Along with the top three I also hike and swim in the ocean regularly to keep fit and healthy. Exercise is not always easy for me. But trusting my body is a freedom I am not giving up. I seek out activities I enjoy and not things I dread. I have been snowboarding with my husband since we were 23 years old (30 years now). And we look forward to many more years. 

Side note: the hot mineral Onsens every night and sake certainly helped. haha

Do you trust your body? 


There Are Similarities To Look For And Learn From In Watching A Yogi And An Endurance Athlete.

By Renee’ Fulkerson

I just returned from attending the 2019 Ironman on Kona, Big Island, Hawaii and, it was epic. The Ironman race is a multi-event sporting contest demanding stamina, in particular in a consecutive triathlon of swimming 2.4-mile (3.86km), cycling 112-mile (180.25km), and running a marathon 26.22-mile (42.20km).

I am familiar with this environment. Before I was a Hatha Yoga teacher, I did many years of pre and post-race massage at Norba Mountain Bike Race events in the San Bernardino Mountains of Southern California. I have also attended many Xterra off-road triathlons and trail running races and, Tough Mudders. I am not the competitive sports women type how but, I enjoy attending these events and gain an incredible amount of knowledge about the human body, training, and recovery. When I first arrive at an endurance sporting event. I feel as though my head might spin off while trying to observe all of this human anatomy in real life. I study these athletes while racing like I approach my YogAlign classes. There are many similarities to look for and learn from in watching a yogi and an endurance athlete.

  • The first point – I observe at an endurance race at the starting line what does the athlete’s body language tell me? What is the expression on their face? At the start of the race, I see if their body reacts with ease to the initial movement? or is it clunky and out of sync? Much like I observe a new or longtime YogAlign student. At first, sight, do they look open and receptive or nervous and guarded, maybe tired from a long day at work or inspired and ready to rumble. When a new student or longtime student begins their YogAlign practice, I notice. Are they moving with ease? or do they appear to be stiff and sticky? Unlike the endurance athlete during a race, I cannot shift anything to create favorable conditions for them. But, in a YogAlign class, I can and will do just that. In keeping my YogAlign class size small and non-competitive, I can see what each student is doing and needing to create favorable conditions and results.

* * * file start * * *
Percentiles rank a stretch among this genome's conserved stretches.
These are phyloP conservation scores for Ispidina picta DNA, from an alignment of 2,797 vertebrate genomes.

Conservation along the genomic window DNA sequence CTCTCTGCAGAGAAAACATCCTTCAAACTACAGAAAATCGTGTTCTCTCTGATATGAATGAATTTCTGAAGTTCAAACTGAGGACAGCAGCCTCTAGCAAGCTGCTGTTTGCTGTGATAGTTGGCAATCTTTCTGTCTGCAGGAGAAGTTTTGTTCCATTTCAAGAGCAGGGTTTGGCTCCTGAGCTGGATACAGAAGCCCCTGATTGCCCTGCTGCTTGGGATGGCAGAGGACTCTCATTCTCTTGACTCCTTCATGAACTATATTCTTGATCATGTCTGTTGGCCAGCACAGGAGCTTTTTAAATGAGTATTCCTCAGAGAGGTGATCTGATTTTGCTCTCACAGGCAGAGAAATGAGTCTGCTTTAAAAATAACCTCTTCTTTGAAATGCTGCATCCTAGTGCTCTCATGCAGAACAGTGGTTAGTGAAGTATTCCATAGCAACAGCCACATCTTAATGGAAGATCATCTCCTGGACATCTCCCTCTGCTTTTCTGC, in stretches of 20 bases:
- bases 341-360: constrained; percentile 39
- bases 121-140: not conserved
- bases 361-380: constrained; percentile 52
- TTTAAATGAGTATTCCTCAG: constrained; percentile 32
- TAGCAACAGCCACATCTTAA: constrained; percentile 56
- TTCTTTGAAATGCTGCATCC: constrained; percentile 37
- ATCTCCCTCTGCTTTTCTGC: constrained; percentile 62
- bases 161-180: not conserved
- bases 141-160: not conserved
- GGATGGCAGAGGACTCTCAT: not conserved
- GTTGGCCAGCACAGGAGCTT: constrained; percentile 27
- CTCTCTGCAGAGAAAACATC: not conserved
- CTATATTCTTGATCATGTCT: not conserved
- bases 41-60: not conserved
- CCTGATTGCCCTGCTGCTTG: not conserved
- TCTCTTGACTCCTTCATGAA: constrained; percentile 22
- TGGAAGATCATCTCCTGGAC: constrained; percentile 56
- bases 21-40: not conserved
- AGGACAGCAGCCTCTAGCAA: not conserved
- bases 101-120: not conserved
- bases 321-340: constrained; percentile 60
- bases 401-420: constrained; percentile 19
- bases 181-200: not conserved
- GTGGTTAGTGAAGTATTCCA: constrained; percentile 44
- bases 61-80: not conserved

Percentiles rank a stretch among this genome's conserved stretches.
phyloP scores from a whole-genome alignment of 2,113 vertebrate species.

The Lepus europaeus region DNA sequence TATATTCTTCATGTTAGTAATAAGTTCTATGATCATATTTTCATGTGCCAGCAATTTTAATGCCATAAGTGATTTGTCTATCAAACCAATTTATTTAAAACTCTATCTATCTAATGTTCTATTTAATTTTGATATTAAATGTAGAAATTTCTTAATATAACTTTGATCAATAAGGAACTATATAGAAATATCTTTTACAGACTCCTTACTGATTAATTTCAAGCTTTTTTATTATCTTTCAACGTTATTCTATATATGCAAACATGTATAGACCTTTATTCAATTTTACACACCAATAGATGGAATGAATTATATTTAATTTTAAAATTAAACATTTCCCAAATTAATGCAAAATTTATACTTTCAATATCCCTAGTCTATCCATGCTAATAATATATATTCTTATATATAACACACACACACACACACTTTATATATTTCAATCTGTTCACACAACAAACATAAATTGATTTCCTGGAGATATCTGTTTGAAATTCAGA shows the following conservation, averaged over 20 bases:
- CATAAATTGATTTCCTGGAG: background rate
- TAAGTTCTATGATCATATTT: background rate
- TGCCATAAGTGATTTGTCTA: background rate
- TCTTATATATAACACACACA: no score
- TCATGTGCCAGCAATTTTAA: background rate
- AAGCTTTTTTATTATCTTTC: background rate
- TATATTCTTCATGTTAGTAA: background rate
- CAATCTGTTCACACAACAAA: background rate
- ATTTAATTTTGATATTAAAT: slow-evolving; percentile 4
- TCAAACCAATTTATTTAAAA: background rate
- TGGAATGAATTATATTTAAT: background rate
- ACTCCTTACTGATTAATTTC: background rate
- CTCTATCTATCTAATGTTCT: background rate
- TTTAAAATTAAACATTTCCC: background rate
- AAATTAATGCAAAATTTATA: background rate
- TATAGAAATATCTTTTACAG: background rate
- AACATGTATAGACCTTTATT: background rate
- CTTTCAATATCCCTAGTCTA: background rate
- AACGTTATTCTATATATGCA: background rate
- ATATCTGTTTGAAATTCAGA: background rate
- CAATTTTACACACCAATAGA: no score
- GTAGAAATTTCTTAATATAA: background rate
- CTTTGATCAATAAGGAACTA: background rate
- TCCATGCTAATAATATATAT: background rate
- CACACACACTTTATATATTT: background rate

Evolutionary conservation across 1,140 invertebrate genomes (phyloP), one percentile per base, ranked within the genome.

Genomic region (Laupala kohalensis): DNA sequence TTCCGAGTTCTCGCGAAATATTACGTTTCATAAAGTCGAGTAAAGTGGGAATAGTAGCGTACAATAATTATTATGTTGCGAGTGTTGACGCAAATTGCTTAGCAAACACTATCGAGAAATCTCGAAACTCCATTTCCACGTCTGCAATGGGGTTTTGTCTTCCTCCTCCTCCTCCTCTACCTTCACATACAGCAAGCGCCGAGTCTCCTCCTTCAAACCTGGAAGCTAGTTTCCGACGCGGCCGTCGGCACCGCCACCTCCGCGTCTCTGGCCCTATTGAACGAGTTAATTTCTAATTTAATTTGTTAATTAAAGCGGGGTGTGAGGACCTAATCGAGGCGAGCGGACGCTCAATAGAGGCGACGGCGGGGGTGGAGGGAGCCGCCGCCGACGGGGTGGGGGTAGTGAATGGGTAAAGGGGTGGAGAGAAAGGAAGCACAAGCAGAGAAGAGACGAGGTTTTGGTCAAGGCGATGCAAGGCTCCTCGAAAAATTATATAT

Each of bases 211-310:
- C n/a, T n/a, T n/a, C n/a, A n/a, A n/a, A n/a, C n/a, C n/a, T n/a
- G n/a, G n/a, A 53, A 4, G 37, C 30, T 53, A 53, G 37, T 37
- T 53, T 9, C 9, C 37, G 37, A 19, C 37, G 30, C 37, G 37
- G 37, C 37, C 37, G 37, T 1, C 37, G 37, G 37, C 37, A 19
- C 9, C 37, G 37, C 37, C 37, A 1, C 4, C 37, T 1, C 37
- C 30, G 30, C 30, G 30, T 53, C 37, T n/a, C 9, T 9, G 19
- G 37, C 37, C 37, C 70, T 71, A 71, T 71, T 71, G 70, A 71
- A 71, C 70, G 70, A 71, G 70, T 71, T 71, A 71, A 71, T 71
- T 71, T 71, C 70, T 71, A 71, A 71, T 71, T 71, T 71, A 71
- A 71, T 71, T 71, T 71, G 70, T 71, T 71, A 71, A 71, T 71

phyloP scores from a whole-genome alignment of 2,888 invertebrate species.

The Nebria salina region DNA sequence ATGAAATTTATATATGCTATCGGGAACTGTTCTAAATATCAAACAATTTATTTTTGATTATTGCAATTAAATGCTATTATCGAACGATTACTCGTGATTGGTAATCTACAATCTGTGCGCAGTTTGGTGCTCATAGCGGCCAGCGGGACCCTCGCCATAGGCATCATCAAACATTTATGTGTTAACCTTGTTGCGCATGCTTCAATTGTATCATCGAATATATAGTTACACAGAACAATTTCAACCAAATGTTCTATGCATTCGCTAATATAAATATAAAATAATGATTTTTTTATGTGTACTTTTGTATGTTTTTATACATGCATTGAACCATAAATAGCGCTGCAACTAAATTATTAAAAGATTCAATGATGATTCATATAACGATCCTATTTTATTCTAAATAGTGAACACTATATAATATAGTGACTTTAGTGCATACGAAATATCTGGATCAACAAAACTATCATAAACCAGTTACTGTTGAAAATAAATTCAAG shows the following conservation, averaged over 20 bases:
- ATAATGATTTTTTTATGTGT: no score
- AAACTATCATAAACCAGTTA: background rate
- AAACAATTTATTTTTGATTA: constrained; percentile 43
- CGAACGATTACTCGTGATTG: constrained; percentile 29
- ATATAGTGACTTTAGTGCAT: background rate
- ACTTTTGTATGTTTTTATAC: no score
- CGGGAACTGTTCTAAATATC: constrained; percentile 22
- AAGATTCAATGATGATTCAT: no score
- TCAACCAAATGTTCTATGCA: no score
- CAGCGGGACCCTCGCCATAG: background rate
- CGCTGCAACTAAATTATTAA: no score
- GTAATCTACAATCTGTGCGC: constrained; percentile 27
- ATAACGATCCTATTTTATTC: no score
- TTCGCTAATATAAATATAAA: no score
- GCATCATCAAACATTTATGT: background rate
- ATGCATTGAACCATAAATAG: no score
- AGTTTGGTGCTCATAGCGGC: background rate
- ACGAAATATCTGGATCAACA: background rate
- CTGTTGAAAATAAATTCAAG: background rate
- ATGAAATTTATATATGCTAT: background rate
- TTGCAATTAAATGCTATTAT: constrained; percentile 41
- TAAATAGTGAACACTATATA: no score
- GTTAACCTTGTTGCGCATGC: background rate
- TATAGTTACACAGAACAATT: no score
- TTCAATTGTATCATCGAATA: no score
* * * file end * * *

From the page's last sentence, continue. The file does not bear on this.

Inner Breath Yoga YogAlign Kauai Hawaii (9)
She is moving with ease, aligned and her feet are light and ready to go.

  • The second point I observe regarding the endurance athlete and yogi or yogini is the transition between events/ postures. Has this transition been thought out? Is there ease about it and, are they showing any signs of pain/ fatigue in the physical body or facial expression? How is their breathing quality? I can tell when the student or athlete is becoming fatigued. Resistant, bored/ given up, or experiencing discomfort when the gaze of their eyes begins to lower. Their Chin starts tucking to the chest (frontline collapsing), shoulders slump, and or roll forward and, feet/ legs look like heavy blocks pounding at the ground. I cannot support the endurance athlete but only cheer them on and shout out, keep going. Keep breathing! You got this! But a YogAlign student, I will immediately attend to realigning the body posture, breath, and hopefully the enthusiasm or bring them out of the posture altogether. If I can see no positive benefits are happening.